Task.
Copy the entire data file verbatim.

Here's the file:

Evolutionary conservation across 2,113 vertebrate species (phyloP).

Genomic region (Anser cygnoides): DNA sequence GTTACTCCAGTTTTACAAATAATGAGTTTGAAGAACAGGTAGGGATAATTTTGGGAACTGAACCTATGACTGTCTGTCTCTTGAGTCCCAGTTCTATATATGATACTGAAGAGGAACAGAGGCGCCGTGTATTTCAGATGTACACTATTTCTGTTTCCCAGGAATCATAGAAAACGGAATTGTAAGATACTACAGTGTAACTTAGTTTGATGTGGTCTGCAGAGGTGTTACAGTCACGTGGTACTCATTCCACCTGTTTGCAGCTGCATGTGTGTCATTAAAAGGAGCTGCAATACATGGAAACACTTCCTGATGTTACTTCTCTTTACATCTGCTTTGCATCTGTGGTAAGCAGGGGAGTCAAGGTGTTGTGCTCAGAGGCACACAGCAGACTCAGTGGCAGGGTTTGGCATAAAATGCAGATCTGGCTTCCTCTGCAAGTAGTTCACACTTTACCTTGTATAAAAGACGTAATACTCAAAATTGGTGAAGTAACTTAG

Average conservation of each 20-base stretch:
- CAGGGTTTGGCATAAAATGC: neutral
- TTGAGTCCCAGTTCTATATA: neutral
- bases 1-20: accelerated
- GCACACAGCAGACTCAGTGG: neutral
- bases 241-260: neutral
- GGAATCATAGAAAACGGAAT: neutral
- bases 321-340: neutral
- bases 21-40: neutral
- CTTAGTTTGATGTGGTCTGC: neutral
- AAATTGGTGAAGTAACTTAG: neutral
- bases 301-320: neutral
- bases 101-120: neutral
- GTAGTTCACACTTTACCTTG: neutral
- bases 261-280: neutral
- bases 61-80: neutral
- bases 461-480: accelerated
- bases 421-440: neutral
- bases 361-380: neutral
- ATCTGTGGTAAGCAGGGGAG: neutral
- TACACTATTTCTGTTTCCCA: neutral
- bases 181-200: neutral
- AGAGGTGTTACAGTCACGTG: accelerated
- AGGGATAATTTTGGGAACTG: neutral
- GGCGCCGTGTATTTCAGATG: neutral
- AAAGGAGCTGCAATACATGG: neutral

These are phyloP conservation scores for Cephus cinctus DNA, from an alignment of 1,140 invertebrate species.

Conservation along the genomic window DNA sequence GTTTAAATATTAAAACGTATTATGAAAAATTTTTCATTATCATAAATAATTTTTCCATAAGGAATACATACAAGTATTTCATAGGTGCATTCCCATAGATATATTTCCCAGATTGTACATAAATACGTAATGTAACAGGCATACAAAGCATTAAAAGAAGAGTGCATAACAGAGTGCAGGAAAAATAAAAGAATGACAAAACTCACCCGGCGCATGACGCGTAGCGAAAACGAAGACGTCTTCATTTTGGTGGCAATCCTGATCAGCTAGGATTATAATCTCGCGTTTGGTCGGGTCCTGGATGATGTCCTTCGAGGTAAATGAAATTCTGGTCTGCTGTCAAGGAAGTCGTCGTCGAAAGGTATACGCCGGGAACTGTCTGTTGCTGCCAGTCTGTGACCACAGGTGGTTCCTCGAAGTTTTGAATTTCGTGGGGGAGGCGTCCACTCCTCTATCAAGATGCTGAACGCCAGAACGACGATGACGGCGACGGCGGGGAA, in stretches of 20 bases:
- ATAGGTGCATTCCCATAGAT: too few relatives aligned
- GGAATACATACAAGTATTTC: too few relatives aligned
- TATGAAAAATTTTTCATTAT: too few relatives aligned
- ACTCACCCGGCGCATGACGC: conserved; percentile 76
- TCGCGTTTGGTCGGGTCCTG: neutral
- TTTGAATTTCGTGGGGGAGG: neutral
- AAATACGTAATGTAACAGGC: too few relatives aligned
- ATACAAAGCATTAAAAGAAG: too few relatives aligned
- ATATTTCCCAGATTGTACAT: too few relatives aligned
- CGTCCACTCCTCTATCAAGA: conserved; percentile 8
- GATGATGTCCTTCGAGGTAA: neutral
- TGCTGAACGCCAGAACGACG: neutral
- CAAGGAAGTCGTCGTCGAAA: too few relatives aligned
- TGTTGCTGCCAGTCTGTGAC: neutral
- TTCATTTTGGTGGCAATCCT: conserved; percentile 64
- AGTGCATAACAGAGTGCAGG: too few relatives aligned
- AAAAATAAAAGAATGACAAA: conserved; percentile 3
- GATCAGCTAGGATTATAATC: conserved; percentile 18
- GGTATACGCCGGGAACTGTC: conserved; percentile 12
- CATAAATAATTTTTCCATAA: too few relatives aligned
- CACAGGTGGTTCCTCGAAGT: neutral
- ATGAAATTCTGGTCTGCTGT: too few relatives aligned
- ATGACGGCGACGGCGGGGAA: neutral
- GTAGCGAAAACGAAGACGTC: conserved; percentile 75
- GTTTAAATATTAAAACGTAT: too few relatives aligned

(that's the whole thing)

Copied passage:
Evolutionary conservation across 2,113 vertebrate species (phyloP).

Genomic region (Anser cygnoides): DNA sequence GTTACTCCAGTTTTACAAATAATGAGTTTGAAGAACAGGTAGGGATAATTTTGGGAACTGAACCTATGACTGTCTGTCTCTTGAGTCCCAGTTCTATATATGATACTGAAGAGGAACAGAGGCGCCGTGTATTTCAGATGTACACTATTTCTGTTTCCCAGGAATCATAGAAAACGGAATTGTAAGATACTACAGTGTAACTTAGTTTGATGTGGTCTGCAGAGGTGTTACAGTCACGTGGTACTCATTCCACCTGTTTGCAGCTGCATGTGTGTCATTAAAAGGAGCTGCAATACATGGAAACACTTCCTGATGTTACTTCTCTTTACATCTGCTTTGCATCTGTGGTAAGCAGGGGAGTCAAGGTGTTGTGCTCAGAGGCACACAGCAGACTCAGTGGCAGGGTTTGGCATAAAATGCAGATCTGGCTTCCTCTGCAAGTAGTTCACACTTTACCTTGTATAAAAGACGTAATACTCAAAATTGGTGAAGTAACTTAG

Average conservation of each 20-base stretch:
- CAGGGTTTGGCATAAAATGC: neutral
- TTGAGTCCCAGTTCTATATA: neutral
- bases 1-20: accelerated
- GCACACAGCAGACTCAGTGG: neutral
- bases 241-260: neutral
- GGAATCATAGAAAACGGAAT: neutral
- bases 321-340: neutral
- bases 21-40: neutral
- CTTAGTTTGATGTGGTCTGC: neutral
- AAATTGGTGAAGTAACTTAG: neutral
- bases 301-320: neutral
- bases 101-120: neutral
- GTAGTTCACACTTTACCTTG: neutral
- bases 261-280: neutral
- bases 61-80: neutral
- bases 461-480: accelerated
- bases 421-440: neutral
- bases 361-380: neutral
- ATCTGTGGTAAGCAGGGGAG: neutral
- TACACTATTTCTGTTTCCCA: neutral
- bases 181-200: neutral
- AGAGGTGTTACAGTCACGTG: accelerated
- AGGGATAATTTTGGGAACTG: neutral
- GGCGCCGTGTATTTCAGATG: neutral
- AAAGGAGCTGCAATACATGG: neutral

These are phyloP conservation scores for Cephus cinctus DNA, from an alignment of 1,140 invertebrate species.

Conservation along the genomic window DNA sequence GTTTAAATATTAAAACGTATTATGAAAAATTTTTCATTATCATAAATAATTTTTCCATAAGGAATACATACAAGTATTTCATAGGTGCATTCCCATAGATATATTTCCCAGATTGTACATAAATACGTAATGTAACAGGCATACAAAGCATTAAAAGAAGAGTGCATAACAGAGTGCAGGAAAAATAAAAGAATGACAAAACTCACCCGGCGCATGACGCGTAGCGAAAACGAAGACGTCTTCATTTTGGTGGCAATCCTGATCAGCTAGGATTATAATCTCGCGTTTGGTCGGGTCCTGGATGATGTCCTTCGAGGTAAATGAAATTCTGGTCTGCTGTCAAGGAAGTCGTCGTCGAAAGGTATACGCCGGGAACTGTCTGTTGCTGCCAGTCTGTGACCACAGGTGGTTCCTCGAAGTTTTGAATTTCGTGGGGGAGGCGTCCACTCCTCTATCAAGATGCTGAACGCCAGAACGACGATGACGGCGACGGCGGGGAA, in stretches of 20 bases:
- ATAGGTGCATTCCCATAGAT: too few relatives aligned
- GGAATACATACAAGTATTTC: too few relatives aligned
- TATGAAAAATTTTTCATTAT: too few relatives aligned
- ACTCACCCGGCGCATGACGC: conserved; percentile 76
- TCGCGTTTGGTCGGGTCCTG: neutral
- TTTGAATTTCGTGGGGGAGG: neutral
- AAATACGTAATGTAACAGGC: too few relatives aligned
- ATACAAAGCATTAAAAGAAG: too few relatives aligned
- ATATTTCCCAGATTGTACAT: too few relatives aligned
- CGTCCACTCCTCTATCAAGA: conserved; percentile 8
- GATGATGTCCTTCGAGGTAA: neutral
- TGCTGAACGCCAGAACGACG: neutral
- CAAGGAAGTCGTCGTCGAAA: too few relatives aligned
- TGTTGCTGCCAGTCTGTGAC: neutral
- TTCATTTTGGTGGCAATCCT: conserved; percentile 64
- AGTGCATAACAGAGTGCAGG: too few relatives aligned
- AAAAATAAAAGAATGACAAA: conserved; percentile 3
- GATCAGCTAGGATTATAATC: conserved; percentile 18
- GGTATACGCCGGGAACTGTC: conserved; percentile 12
- CATAAATAATTTTTCCATAA: too few relatives aligned
- CACAGGTGGTTCCTCGAAGT: neutral
- ATGAAATTCTGGTCTGCTGT: too few relatives aligned
- ATGACGGCGACGGCGGGGAA: neutral
- GTAGCGAAAACGAAGACGTC: conserved; percentile 75
- GTTTAAATATTAAAACGTAT: too few relatives aligned